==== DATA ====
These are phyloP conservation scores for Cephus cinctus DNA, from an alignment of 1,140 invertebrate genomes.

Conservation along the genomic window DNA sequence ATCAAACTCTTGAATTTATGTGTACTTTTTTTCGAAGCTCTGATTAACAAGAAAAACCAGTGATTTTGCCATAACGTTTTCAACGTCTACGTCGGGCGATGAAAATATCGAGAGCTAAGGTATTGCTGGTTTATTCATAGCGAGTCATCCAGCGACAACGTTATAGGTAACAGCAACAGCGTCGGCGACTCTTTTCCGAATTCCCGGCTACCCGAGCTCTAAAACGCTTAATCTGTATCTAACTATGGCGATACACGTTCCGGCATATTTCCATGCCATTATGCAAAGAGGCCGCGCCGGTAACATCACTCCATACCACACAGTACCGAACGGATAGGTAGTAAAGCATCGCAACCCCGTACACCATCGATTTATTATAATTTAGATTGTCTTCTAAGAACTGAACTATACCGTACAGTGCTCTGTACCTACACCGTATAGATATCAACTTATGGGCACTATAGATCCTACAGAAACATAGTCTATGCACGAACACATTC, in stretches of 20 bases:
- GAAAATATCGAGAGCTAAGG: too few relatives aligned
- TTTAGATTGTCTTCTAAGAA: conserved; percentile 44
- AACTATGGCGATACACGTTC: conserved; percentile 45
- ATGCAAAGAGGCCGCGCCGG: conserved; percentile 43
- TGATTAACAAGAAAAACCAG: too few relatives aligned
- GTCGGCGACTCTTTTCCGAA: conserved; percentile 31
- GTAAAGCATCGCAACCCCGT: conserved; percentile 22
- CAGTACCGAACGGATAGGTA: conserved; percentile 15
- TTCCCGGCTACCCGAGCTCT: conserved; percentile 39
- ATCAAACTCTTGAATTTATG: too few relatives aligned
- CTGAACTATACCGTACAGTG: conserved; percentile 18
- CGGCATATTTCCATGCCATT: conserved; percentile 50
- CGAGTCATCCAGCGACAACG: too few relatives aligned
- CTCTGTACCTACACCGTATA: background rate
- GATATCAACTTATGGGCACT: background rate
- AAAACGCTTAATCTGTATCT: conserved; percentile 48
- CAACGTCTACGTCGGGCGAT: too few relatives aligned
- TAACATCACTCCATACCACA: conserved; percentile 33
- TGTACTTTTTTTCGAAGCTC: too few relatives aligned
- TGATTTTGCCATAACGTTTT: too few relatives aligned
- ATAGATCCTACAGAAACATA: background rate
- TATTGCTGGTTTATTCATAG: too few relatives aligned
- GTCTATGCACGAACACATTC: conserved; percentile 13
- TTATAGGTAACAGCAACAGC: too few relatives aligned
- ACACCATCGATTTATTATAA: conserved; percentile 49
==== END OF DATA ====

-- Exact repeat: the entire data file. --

These are phyloP conservation scores for Cephus cinctus DNA, from an alignment of 1,140 invertebrate genomes.

Conservation along the genomic window DNA sequence ATCAAACTCTTGAATTTATGTGTACTTTTTTTCGAAGCTCTGATTAACAAGAAAAACCAGTGATTTTGCCATAACGTTTTCAACGTCTACGTCGGGCGATGAAAATATCGAGAGCTAAGGTATTGCTGGTTTATTCATAGCGAGTCATCCAGCGACAACGTTATAGGTAACAGCAACAGCGTCGGCGACTCTTTTCCGAATTCCCGGCTACCCGAGCTCTAAAACGCTTAATCTGTATCTAACTATGGCGATACACGTTCCGGCATATTTCCATGCCATTATGCAAAGAGGCCGCGCCGGTAACATCACTCCATACCACACAGTACCGAACGGATAGGTAGTAAAGCATCGCAACCCCGTACACCATCGATTTATTATAATTTAGATTGTCTTCTAAGAACTGAACTATACCGTACAGTGCTCTGTACCTACACCGTATAGATATCAACTTATGGGCACTATAGATCCTACAGAAACATAGTCTATGCACGAACACATTC, in stretches of 20 bases:
- GAAAATATCGAGAGCTAAGG: too few relatives aligned
- TTTAGATTGTCTTCTAAGAA: conserved; percentile 44
- AACTATGGCGATACACGTTC: conserved; percentile 45
- ATGCAAAGAGGCCGCGCCGG: conserved; percentile 43
- TGATTAACAAGAAAAACCAG: too few relatives aligned
- GTCGGCGACTCTTTTCCGAA: conserved; percentile 31
- GTAAAGCATCGCAACCCCGT: conserved; percentile 22
- CAGTACCGAACGGATAGGTA: conserved; percentile 15
- TTCCCGGCTACCCGAGCTCT: conserved; percentile 39
- ATCAAACTCTTGAATTTATG: too few relatives aligned
- CTGAACTATACCGTACAGTG: conserved; percentile 18
- CGGCATATTTCCATGCCATT: conserved; percentile 50
- CGAGTCATCCAGCGACAACG: too few relatives aligned
- CTCTGTACCTACACCGTATA: background rate
- GATATCAACTTATGGGCACT: background rate
- AAAACGCTTAATCTGTATCT: conserved; percentile 48
- CAACGTCTACGTCGGGCGAT: too few relatives aligned
- TAACATCACTCCATACCACA: conserved; percentile 33
- TGTACTTTTTTTCGAAGCTC: too few relatives aligned
- TGATTTTGCCATAACGTTTT: too few relatives aligned
- ATAGATCCTACAGAAACATA: background rate
- TATTGCTGGTTTATTCATAG: too few relatives aligned
- GTCTATGCACGAACACATTC: conserved; percentile 13
- TTATAGGTAACAGCAACAGC: too few relatives aligned
- ACACCATCGATTTATTATAA: conserved; percentile 49